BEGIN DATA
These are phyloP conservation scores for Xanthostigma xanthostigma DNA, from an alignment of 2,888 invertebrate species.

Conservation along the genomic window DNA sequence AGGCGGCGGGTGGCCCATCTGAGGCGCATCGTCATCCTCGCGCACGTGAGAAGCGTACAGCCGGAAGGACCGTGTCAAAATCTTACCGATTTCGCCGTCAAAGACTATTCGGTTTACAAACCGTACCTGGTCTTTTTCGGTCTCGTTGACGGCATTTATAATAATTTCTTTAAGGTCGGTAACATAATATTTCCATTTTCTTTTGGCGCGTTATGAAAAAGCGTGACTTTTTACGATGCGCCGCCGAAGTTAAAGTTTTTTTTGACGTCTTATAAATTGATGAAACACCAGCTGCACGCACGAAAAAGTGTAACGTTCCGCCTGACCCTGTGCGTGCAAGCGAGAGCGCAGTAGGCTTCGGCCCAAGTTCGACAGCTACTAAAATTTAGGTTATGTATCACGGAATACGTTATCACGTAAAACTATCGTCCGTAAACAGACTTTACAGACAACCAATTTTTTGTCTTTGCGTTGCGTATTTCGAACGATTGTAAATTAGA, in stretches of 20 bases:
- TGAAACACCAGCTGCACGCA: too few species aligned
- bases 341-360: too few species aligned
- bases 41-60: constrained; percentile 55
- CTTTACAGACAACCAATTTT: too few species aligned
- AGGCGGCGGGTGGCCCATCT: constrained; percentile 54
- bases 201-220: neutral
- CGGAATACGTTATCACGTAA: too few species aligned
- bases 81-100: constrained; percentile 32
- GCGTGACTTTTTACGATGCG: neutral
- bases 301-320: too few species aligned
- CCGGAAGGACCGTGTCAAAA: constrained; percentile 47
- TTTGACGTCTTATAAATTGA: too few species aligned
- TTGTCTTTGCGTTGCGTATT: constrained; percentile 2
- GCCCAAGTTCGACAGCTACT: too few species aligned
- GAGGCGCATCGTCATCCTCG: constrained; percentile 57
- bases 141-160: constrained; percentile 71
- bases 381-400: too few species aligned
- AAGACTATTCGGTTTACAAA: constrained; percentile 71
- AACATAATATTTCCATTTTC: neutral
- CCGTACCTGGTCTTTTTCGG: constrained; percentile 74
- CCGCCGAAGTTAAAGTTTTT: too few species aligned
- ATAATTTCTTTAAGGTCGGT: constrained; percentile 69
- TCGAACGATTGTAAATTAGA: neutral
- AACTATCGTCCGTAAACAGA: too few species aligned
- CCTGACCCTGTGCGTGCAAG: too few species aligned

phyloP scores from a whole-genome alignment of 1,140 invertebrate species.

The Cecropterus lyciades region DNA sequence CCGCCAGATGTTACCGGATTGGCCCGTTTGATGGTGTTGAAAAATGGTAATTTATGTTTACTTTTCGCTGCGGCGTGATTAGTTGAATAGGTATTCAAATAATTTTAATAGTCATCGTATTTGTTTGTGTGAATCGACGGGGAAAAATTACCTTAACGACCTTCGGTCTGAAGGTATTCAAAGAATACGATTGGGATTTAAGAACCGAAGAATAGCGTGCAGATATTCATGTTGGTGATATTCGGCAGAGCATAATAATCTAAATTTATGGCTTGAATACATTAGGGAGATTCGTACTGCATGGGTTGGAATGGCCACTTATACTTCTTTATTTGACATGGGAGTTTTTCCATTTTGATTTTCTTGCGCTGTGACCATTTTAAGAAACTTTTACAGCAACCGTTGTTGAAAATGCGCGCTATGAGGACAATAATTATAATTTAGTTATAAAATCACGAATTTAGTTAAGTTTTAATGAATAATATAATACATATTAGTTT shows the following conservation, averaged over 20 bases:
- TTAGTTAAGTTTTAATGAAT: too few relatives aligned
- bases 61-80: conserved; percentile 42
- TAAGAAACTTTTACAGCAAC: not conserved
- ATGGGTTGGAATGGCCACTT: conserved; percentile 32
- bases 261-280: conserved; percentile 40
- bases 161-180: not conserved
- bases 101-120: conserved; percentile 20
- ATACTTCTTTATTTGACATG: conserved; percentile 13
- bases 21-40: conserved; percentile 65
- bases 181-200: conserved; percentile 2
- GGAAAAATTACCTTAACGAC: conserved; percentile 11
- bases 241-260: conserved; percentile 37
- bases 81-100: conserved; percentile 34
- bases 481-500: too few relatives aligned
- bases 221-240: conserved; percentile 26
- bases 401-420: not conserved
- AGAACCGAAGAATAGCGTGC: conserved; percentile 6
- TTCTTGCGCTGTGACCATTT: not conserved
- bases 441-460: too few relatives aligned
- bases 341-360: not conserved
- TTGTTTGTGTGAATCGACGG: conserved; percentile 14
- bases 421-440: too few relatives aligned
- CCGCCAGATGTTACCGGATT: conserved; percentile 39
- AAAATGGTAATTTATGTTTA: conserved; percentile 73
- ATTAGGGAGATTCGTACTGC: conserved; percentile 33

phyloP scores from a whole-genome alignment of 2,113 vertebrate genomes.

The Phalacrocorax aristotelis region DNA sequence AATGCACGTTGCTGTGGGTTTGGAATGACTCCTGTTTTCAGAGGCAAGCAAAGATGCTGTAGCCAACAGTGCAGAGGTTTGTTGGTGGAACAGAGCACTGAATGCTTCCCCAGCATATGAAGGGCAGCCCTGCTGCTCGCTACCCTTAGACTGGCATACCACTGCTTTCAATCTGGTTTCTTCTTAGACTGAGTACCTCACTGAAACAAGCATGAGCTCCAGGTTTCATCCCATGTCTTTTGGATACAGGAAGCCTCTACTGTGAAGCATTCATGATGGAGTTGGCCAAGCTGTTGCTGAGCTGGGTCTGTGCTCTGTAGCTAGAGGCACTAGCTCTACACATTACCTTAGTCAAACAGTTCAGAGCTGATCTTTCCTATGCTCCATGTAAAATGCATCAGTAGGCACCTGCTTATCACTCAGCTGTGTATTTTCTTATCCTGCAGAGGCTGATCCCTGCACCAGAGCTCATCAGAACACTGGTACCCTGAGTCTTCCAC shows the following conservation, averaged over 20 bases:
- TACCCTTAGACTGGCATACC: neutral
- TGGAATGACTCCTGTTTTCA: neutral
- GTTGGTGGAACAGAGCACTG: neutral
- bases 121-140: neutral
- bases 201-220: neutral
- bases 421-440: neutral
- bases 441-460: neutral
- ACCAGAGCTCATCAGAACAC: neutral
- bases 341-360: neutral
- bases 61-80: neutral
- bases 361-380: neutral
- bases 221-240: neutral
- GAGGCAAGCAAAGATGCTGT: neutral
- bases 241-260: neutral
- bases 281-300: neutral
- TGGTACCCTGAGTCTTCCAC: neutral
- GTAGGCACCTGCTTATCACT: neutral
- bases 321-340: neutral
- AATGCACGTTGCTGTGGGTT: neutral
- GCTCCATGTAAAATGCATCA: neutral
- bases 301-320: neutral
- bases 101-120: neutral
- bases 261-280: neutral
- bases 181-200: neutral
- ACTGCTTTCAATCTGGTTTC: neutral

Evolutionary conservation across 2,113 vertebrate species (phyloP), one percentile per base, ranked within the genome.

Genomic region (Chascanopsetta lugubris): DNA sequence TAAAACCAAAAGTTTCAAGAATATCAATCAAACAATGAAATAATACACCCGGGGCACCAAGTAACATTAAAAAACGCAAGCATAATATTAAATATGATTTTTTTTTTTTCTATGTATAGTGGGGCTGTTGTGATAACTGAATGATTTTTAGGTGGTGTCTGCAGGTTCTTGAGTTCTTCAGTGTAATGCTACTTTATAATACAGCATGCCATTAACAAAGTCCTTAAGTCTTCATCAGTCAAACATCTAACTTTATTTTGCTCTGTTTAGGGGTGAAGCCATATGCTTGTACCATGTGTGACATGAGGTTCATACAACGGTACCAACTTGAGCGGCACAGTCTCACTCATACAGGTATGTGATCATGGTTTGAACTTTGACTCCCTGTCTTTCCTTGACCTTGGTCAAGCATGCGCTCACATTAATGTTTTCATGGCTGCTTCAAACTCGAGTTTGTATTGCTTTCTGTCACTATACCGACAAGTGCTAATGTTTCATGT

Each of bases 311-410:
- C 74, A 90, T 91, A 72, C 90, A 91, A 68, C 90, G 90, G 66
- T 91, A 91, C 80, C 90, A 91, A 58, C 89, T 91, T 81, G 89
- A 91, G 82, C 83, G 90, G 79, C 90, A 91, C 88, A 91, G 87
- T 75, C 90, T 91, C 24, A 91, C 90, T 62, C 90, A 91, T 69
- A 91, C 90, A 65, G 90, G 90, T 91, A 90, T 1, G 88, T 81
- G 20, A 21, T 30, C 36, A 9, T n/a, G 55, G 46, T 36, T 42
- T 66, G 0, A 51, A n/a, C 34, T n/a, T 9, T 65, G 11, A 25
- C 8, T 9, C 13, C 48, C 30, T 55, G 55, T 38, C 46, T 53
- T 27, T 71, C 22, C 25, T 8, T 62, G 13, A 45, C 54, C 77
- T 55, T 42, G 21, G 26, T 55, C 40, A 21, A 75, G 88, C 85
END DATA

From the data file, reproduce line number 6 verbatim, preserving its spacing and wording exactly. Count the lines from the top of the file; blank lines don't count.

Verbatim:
- CTTTACAGACAACCAATTTT: too few species aligned